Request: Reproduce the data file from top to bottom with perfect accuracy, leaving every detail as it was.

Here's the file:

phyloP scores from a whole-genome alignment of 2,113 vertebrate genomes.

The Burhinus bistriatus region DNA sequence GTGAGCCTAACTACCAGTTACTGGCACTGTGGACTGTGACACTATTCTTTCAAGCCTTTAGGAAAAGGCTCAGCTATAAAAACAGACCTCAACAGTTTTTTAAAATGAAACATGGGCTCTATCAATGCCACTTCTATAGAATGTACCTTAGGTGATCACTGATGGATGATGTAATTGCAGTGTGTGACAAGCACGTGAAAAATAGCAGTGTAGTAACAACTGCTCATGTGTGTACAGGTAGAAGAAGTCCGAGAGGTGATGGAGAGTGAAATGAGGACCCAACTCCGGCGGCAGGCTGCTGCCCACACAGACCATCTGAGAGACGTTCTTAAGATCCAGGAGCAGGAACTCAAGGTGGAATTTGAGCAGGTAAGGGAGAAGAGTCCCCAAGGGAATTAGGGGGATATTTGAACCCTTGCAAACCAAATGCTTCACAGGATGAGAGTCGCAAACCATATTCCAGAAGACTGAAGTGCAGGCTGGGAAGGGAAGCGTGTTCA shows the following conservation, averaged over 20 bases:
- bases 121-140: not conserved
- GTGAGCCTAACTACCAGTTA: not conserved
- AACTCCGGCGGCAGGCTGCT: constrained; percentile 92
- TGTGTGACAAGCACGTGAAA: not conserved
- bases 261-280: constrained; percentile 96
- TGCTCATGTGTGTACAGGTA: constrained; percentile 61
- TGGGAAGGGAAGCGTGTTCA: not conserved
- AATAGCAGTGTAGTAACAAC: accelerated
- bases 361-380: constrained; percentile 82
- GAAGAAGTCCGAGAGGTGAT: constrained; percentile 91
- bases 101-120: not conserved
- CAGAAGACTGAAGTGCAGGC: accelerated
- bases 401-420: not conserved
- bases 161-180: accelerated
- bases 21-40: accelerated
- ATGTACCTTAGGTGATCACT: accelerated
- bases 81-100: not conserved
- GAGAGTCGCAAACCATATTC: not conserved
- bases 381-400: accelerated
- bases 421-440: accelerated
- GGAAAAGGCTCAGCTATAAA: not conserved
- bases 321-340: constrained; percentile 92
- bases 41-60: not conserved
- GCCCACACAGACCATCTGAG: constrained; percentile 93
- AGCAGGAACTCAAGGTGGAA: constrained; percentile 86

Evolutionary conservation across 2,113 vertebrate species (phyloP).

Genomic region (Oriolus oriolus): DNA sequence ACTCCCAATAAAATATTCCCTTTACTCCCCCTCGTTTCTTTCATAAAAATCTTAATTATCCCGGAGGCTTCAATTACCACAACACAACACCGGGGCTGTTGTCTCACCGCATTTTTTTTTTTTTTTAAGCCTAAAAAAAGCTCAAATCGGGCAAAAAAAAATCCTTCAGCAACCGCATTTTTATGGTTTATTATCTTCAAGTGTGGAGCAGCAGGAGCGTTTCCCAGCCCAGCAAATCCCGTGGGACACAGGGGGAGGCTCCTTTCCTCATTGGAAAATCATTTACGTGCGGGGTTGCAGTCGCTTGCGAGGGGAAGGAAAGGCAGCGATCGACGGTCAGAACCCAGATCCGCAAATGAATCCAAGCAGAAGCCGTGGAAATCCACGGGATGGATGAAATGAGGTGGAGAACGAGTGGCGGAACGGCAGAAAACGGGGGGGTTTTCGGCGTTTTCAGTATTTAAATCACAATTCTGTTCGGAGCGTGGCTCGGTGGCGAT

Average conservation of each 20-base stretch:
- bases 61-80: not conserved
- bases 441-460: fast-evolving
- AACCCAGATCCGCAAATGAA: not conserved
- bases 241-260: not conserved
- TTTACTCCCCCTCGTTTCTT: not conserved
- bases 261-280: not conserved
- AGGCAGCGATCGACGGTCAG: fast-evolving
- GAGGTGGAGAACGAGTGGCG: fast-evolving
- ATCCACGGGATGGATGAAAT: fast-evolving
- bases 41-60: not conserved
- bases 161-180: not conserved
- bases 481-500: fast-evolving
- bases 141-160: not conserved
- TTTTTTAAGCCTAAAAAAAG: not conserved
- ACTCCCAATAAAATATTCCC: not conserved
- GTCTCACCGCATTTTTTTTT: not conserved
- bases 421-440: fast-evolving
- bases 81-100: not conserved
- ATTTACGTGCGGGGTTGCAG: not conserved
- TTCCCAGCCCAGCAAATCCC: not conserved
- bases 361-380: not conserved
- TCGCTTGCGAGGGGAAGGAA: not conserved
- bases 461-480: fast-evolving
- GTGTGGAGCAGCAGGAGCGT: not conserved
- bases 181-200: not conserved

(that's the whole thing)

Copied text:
phyloP scores from a whole-genome alignment of 2,113 vertebrate genomes.

The Burhinus bistriatus region DNA sequence GTGAGCCTAACTACCAGTTACTGGCACTGTGGACTGTGACACTATTCTTTCAAGCCTTTAGGAAAAGGCTCAGCTATAAAAACAGACCTCAACAGTTTTTTAAAATGAAACATGGGCTCTATCAATGCCACTTCTATAGAATGTACCTTAGGTGATCACTGATGGATGATGTAATTGCAGTGTGTGACAAGCACGTGAAAAATAGCAGTGTAGTAACAACTGCTCATGTGTGTACAGGTAGAAGAAGTCCGAGAGGTGATGGAGAGTGAAATGAGGACCCAACTCCGGCGGCAGGCTGCTGCCCACACAGACCATCTGAGAGACGTTCTTAAGATCCAGGAGCAGGAACTCAAGGTGGAATTTGAGCAGGTAAGGGAGAAGAGTCCCCAAGGGAATTAGGGGGATATTTGAACCCTTGCAAACCAAATGCTTCACAGGATGAGAGTCGCAAACCATATTCCAGAAGACTGAAGTGCAGGCTGGGAAGGGAAGCGTGTTCA shows the following conservation, averaged over 20 bases:
- bases 121-140: not conserved
- GTGAGCCTAACTACCAGTTA: not conserved
- AACTCCGGCGGCAGGCTGCT: constrained; percentile 92
- TGTGTGACAAGCACGTGAAA: not conserved
- bases 261-280: constrained; percentile 96
- TGCTCATGTGTGTACAGGTA: constrained; percentile 61
- TGGGAAGGGAAGCGTGTTCA: not conserved
- AATAGCAGTGTAGTAACAAC: accelerated
- bases 361-380: constrained; percentile 82
- GAAGAAGTCCGAGAGGTGAT: constrained; percentile 91
- bases 101-120: not conserved
- CAGAAGACTGAAGTGCAGGC: accelerated
- bases 401-420: not conserved
- bases 161-180: accelerated
- bases 21-40: accelerated
- ATGTACCTTAGGTGATCACT: accelerated
- bases 81-100: not conserved
- GAGAGTCGCAAACCATATTC: not conserved
- bases 381-400: accelerated
- bases 421-440: accelerated
- GGAAAAGGCTCAGCTATAAA: not conserved
- bases 321-340: constrained; percentile 92
- bases 41-60: not conserved
- GCCCACACAGACCATCTGAG: constrained; percentile 93
- AGCAGGAACTCAAGGTGGAA: constrained; percentile 86

Evolutionary conservation across 2,113 vertebrate species (phyloP).

Genomic region (Oriolus oriolus): DNA sequence ACTCCCAATAAAATATTCCCTTTACTCCCCCTCGTTTCTTTCATAAAAATCTTAATTATCCCGGAGGCTTCAATTACCACAACACAACACCGGGGCTGTTGTCTCACCGCATTTTTTTTTTTTTTTAAGCCTAAAAAAAGCTCAAATCGGGCAAAAAAAAATCCTTCAGCAACCGCATTTTTATGGTTTATTATCTTCAAGTGTGGAGCAGCAGGAGCGTTTCCCAGCCCAGCAAATCCCGTGGGACACAGGGGGAGGCTCCTTTCCTCATTGGAAAATCATTTACGTGCGGGGTTGCAGTCGCTTGCGAGGGGAAGGAAAGGCAGCGATCGACGGTCAGAACCCAGATCCGCAAATGAATCCAAGCAGAAGCCGTGGAAATCCACGGGATGGATGAAATGAGGTGGAGAACGAGTGGCGGAACGGCAGAAAACGGGGGGGTTTTCGGCGTTTTCAGTATTTAAATCACAATTCTGTTCGGAGCGTGGCTCGGTGGCGAT

Average conservation of each 20-base stretch:
- bases 61-80: not conserved
- bases 441-460: fast-evolving
- AACCCAGATCCGCAAATGAA: not conserved
- bases 241-260: not conserved
- TTTACTCCCCCTCGTTTCTT: not conserved
- bases 261-280: not conserved
- AGGCAGCGATCGACGGTCAG: fast-evolving
- GAGGTGGAGAACGAGTGGCG: fast-evolving
- ATCCACGGGATGGATGAAAT: fast-evolving
- bases 41-60: not conserved
- bases 161-180: not conserved
- bases 481-500: fast-evolving
- bases 141-160: not conserved
- TTTTTTAAGCCTAAAAAAAG: not conserved
- ACTCCCAATAAAATATTCCC: not conserved
- GTCTCACCGCATTTTTTTTT: not conserved
- bases 421-440: fast-evolving
- bases 81-100: not conserved
- ATTTACGTGCGGGGTTGCAG: not conserved
- TTCCCAGCCCAGCAAATCCC: not conserved
- bases 361-380: not conserved
- TCGCTTGCGAGGGGAAGGAA: not conserved
- bases 461-480: fast-evolving
- GTGTGGAGCAGCAGGAGCGT: not conserved
- bases 181-200: not conserved